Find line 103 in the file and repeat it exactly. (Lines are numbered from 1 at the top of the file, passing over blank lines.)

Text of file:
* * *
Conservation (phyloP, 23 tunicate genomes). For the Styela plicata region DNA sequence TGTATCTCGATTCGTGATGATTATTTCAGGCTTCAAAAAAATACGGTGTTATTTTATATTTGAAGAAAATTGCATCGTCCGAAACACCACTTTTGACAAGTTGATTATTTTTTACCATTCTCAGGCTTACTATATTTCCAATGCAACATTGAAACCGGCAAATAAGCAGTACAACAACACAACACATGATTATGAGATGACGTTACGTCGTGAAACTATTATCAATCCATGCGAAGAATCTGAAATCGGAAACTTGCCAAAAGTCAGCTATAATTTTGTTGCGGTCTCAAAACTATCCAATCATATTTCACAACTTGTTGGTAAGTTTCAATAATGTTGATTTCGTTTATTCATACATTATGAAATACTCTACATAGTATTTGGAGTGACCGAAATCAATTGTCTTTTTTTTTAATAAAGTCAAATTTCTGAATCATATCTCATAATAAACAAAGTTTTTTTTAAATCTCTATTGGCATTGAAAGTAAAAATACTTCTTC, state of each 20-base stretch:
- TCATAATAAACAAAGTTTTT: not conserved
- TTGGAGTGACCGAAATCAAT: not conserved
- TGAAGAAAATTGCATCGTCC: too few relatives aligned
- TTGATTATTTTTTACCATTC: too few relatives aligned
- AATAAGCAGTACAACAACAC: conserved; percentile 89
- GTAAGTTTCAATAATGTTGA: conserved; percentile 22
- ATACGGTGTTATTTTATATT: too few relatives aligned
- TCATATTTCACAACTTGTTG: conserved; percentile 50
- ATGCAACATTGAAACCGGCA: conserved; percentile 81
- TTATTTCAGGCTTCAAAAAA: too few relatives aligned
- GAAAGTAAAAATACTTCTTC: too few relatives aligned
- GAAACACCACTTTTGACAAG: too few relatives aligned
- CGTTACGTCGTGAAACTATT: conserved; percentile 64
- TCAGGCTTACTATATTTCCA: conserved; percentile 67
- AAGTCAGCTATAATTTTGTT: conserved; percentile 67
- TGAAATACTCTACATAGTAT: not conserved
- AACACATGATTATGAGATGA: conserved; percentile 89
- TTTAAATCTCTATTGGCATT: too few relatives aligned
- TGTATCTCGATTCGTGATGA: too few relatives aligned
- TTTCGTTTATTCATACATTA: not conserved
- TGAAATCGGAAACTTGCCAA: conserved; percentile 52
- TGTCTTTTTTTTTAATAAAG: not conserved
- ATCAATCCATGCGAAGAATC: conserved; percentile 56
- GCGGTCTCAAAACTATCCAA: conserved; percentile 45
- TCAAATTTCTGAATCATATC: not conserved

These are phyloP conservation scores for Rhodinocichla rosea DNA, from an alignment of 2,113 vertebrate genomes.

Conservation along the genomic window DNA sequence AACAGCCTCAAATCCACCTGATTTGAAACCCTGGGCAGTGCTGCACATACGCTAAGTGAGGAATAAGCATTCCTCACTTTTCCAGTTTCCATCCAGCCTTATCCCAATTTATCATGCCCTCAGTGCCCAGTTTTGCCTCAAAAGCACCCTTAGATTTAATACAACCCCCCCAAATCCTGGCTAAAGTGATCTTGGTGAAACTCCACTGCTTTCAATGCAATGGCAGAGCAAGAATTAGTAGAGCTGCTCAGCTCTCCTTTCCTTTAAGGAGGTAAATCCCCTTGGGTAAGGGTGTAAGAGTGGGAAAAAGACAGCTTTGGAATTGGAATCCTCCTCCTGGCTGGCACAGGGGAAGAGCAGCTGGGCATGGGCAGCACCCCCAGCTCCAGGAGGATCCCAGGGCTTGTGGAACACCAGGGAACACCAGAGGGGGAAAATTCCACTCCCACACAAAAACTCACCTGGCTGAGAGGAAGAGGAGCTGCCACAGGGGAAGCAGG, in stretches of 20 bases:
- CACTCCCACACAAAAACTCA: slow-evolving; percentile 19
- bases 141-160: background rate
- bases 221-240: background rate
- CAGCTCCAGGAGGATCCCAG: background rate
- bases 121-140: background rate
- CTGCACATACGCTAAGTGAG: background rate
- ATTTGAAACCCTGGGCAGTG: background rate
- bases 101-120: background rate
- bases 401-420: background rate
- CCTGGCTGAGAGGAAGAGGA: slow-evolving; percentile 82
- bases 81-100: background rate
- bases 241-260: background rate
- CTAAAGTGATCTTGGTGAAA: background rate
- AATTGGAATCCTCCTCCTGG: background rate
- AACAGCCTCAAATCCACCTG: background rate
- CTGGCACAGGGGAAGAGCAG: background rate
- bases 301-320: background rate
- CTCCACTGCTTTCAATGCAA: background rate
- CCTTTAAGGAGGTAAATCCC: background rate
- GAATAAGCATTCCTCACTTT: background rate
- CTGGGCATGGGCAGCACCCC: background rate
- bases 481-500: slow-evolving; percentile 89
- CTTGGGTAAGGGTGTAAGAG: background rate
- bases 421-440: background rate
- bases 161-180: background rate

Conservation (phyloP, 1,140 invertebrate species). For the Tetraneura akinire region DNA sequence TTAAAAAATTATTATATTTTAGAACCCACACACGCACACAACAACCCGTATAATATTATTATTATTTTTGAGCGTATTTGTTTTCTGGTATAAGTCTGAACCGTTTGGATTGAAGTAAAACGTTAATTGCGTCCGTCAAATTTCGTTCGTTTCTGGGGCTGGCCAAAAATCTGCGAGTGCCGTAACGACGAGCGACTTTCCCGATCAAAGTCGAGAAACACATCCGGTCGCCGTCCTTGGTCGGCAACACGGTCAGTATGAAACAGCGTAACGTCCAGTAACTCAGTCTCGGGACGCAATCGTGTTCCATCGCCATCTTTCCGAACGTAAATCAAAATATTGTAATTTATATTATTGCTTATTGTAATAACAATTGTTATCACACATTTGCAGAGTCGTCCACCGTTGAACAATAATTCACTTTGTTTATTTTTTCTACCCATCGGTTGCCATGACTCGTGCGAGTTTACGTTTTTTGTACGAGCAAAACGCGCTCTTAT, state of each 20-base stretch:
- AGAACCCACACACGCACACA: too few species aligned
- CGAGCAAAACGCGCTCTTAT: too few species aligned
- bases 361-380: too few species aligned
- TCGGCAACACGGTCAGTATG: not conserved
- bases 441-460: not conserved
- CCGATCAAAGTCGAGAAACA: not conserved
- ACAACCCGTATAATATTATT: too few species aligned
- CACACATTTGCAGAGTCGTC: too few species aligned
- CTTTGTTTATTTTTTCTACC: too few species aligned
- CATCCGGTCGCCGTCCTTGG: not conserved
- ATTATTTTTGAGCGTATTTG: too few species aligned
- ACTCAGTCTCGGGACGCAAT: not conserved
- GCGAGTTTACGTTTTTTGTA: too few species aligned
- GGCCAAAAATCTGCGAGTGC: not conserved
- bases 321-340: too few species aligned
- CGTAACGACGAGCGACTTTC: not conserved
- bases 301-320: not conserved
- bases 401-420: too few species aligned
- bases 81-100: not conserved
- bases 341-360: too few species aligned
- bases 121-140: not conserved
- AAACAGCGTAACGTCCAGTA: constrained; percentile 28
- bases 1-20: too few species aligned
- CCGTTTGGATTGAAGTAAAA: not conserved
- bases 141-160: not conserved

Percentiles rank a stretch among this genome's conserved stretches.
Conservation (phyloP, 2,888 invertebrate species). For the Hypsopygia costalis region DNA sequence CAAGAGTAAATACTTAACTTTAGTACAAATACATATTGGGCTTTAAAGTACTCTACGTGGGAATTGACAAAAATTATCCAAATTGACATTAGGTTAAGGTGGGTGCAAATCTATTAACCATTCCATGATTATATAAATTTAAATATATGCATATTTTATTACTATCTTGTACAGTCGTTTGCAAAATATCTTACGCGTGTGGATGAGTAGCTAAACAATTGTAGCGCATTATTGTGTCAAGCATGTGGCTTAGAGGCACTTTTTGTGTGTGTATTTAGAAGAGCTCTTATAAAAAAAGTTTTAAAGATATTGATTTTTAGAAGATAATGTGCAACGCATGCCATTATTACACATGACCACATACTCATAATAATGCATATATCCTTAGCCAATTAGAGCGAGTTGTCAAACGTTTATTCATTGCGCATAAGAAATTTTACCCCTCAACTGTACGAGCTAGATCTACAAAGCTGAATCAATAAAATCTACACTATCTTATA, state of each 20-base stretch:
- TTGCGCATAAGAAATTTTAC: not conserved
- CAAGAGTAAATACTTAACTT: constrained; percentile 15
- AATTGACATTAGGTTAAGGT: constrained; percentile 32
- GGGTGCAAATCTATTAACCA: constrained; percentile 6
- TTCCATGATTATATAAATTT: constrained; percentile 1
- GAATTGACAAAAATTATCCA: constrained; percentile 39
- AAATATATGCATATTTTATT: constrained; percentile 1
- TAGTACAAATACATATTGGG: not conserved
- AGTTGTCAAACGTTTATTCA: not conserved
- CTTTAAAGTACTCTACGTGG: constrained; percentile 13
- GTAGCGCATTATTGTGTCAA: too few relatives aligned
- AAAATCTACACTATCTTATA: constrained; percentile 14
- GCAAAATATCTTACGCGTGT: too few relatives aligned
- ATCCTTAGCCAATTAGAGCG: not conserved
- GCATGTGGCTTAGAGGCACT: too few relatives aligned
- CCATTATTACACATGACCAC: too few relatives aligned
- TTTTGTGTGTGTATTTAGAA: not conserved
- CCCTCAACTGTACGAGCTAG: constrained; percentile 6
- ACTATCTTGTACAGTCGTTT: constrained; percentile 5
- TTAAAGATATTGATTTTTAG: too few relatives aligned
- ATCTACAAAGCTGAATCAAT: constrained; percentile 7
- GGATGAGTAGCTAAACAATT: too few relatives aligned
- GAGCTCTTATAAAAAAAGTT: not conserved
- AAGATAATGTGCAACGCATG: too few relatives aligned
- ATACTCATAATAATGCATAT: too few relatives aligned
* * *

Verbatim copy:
- GGATGAGTAGCTAAACAATT: too few relatives aligned